“Due to continued declines in the music genre, the company will disband Activision Publishing’s ‘Guitar Hero’ business unit and discontinue development on its ‘Guitar Hero’ game for 2011.”
The video game was a huge success and has been credited with introducing a whole new generation of youngsters to classic rock music, including artists such as: Led Zeppelin, Slash, Aerosmith, Metallica and Jimi Hendrix.
As an educator of the guitar I have seen many of my students become positively inspired by the Guitar Hero video game. One track in particular, Eric Johnson’s ‘Cliffs of Dover’, has attracted more attention than others. The virtuoso intro and melodic guitar lines are both pleasing to the ear as well as exciting to play; giving the student some great chops to learn!
Check out this video clip of a gamer achieving 100% on Eric Johnson’s ‘Cliffs of Dover’:
I have always been skeptical as to whether the video game helped a gamer to become a better guitarist or musician. I was terrible at playing the Guitar Hero video game and I worked out very quickly that this was because my brain was interpreting the notes I heard and telling my fingers to move according to pitch, which is not how the game works.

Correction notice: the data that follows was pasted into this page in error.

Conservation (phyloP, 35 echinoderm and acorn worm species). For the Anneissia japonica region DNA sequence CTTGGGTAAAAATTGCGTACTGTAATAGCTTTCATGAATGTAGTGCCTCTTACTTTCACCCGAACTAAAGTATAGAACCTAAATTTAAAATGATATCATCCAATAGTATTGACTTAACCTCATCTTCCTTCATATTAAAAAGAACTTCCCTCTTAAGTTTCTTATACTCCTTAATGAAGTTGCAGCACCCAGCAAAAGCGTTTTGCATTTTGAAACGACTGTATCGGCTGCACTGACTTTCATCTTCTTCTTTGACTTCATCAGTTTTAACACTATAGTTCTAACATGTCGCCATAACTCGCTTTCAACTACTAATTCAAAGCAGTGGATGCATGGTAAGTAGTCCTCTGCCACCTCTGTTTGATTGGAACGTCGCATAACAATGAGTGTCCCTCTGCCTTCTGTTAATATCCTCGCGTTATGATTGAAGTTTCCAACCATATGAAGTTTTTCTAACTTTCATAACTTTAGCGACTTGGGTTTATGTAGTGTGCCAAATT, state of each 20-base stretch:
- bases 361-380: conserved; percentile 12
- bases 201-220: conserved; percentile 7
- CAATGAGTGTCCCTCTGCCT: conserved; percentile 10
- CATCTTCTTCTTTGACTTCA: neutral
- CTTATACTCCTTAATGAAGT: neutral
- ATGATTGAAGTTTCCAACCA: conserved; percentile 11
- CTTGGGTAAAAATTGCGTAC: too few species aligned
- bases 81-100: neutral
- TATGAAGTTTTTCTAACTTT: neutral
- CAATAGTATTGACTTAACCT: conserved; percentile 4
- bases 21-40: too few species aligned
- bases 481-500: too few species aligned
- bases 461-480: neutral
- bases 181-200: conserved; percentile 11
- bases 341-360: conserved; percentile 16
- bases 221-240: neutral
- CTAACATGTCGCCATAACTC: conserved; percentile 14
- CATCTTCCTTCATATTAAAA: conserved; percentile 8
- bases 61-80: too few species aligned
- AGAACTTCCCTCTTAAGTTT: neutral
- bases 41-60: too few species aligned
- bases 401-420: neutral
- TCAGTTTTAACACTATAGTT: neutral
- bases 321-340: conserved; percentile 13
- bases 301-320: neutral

In short the video game uses a guitar-like controller that has five coloured buttons, these buttons are pressed when a colour appears on the screen, which is tailored to key rhythmic points in the selected track. This system is perfect for building strength for hand-eye coordination but, does it really make you a better guitarist? I think not.
That said, I do believe that the Guitar Hero video game has done a lot to help promote music to a young generation that would have otherwise been banished to pub juke boxes and classic rock compilation CDs. The video game franchise has also done much to promote the featured artists as well, bringing them exposure and royalties.